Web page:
[tabi] Re: Fw: [Dtb-talk] Amazon's Kindle to get audible menus, bigger font

  • From: ericamccaul@xxxxxxxxxxxx
  • To: tabi@xxxxxxxxxxxxx
  • Date: Tue, 08 Dec 2009 23:29:47 -0500

Owen has a Kindle DX now. It has the book reader, which he finds only has a few bugs (such as abbreviations being read inappropriately sometimes, such as "St." read as "street" rather than "Saint", or vice versa. Although his model doesn't have the talking menus, he's pleased with the font size. Battery life is good also.

Thanks for passing this on.

-----Original Message-----
From: Lynn Evans <evans-lynn@xxxxxxxxxxx>
To: tabi@xxxxxxxxxxxxx
Sent: Tue, Dec 8, 2009 8:45 am
Subject: [tabi] Fw: [Dtb-talk] Amazon's Kindle to get audible menus, bigger font

FYI
----- Original Message -----
From: "David Andrews" <dandrews@xxxxxxxx>
To: <nfb-talk@xxxxxxxxxx>
Sent: Tuesday, December 08, 2009 7:59 AM
Subject: [Dtb-talk] Amazon's Kindle to get audible menus, bigger font




Amazon's Kindle to get audible menus, bigger font

By Jessica Mintz

Associated Press
Posted: 12/07/2009 01:55:11 PM PST
Updated: 12/07/2009 03:47:24 PM PST


SEATTLE ­ <http://Amazon.com>Amazon.com will add
two features to the Kindle e-book reader to make
the gadget more accessible to blind and vision-impaired users.

Monday's announcement comes a month after
Syracuse University in Syracuse, N.Y., and the
University of Wisconsin-Madison said they would
not consider widely deploying the device as an
alternative to paper textbooks until Amazon makes
it easier for blind students to use. Both
universities bought some Kindles to test this fall.

The Kindle has a read-aloud feature that could be
a boon to blind students and those with other
disabilities including dyslexia, but turning it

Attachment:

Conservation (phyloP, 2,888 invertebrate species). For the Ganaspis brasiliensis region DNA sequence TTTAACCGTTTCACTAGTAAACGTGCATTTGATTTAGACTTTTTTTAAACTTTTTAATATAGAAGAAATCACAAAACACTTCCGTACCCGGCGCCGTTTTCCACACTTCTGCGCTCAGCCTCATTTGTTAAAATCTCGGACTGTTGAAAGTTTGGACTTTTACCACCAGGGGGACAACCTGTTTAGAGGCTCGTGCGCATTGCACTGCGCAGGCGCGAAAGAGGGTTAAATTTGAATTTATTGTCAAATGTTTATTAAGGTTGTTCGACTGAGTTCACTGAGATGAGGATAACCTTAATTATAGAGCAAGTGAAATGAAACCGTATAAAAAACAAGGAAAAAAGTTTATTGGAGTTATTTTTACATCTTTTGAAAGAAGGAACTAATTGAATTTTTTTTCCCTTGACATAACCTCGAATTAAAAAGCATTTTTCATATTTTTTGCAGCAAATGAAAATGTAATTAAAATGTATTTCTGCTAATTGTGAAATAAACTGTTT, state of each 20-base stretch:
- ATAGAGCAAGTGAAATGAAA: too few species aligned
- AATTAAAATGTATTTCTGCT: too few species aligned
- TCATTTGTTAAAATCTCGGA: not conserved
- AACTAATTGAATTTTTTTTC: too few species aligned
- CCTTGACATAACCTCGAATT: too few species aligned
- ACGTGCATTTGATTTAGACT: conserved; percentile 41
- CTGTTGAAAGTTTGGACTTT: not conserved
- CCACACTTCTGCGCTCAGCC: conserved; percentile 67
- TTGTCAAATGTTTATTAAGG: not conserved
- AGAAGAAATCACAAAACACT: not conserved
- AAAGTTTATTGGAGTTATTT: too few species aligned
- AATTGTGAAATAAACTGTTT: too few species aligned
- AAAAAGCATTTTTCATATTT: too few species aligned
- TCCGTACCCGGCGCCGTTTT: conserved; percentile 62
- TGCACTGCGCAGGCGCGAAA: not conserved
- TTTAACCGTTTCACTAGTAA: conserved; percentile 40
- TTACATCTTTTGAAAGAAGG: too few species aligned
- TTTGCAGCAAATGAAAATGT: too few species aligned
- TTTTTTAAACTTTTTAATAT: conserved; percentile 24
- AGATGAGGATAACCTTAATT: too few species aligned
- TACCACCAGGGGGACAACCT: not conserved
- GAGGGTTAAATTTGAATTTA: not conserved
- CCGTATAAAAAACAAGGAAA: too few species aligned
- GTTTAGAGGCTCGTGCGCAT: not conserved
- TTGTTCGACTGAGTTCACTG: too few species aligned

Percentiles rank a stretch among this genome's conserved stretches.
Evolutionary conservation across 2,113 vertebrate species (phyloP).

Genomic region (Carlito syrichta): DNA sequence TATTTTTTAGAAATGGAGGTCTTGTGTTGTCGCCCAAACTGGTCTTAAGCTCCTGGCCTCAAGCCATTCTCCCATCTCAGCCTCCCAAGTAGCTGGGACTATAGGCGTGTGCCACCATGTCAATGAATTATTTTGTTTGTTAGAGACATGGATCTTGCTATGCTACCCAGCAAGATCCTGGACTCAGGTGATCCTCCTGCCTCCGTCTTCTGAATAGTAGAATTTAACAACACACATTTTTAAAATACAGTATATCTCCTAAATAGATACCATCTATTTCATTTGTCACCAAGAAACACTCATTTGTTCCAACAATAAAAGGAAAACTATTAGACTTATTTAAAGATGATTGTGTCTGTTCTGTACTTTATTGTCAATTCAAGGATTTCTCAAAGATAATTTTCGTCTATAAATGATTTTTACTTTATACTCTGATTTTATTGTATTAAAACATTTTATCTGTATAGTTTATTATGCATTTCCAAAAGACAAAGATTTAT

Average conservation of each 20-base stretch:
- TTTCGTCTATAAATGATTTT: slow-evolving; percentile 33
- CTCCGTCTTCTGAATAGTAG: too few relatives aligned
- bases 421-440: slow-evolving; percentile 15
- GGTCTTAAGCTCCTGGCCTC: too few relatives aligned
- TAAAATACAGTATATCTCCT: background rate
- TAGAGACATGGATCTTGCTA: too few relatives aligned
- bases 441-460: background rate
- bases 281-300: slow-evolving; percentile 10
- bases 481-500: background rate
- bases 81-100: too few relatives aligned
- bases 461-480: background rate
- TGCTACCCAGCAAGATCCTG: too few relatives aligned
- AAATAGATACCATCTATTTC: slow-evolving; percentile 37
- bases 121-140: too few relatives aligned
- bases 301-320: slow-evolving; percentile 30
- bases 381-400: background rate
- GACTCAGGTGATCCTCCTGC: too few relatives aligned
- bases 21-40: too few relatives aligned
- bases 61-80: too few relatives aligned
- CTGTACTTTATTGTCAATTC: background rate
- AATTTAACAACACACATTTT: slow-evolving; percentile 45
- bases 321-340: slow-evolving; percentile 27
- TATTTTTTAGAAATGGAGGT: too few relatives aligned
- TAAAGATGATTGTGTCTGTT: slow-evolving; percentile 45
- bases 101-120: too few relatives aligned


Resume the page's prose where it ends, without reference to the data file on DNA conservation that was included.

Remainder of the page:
on requires navigating through screens of text menus.

Amazon said Monday it is working on audible
menus, which would let the Kindle speak menu
options out loud. It's also working on an
extra-large font for people with impaired vision.
The additions should reach the Kindle next summer, Amazon said.

Chris Danielsen, a spokesman for the National
Federation of the Blind, said Monday that the
organization doesn't know enough about the new
features to say whether they adequately address
concerns of the blind community. But, he said,
it's a good sign Amazon is expressing commitment to improve the Kindle.

Amazon released this year the $489 Kindle DX, a
large-screen model aimed at textbook and
newspaper readers. Several colleges including
Arizona State University are testing the gadget
this academic year and sending feedback to the company.

The federation for the blind, which is based in
Baltimore, teamed up with another advocacy group,
the American Council of the Blind, to sue Arizona
State in an attempt to block it from using the
Kindle as a way to distribute electronic
textbooks because the devices can't be used by      blind students.

It also filed complaints with the Justice
Department against five other schools
participating in the Kindle trial with Amazon:
Case Western Reserve University in Cleveland, the
Darden School of Business at the University of
Virginia in Charlottesville, Va., Pace University
in New York, Princeton University in Princeton,
N.J., and Reed College in Portland, Ore.

Syracuse University and the University of
Wisconsin were not among the pilot-test schools.

Danielsen declined to comment when asked if
Amazon's proposed changes would lead the federation to abandon its
complaints.

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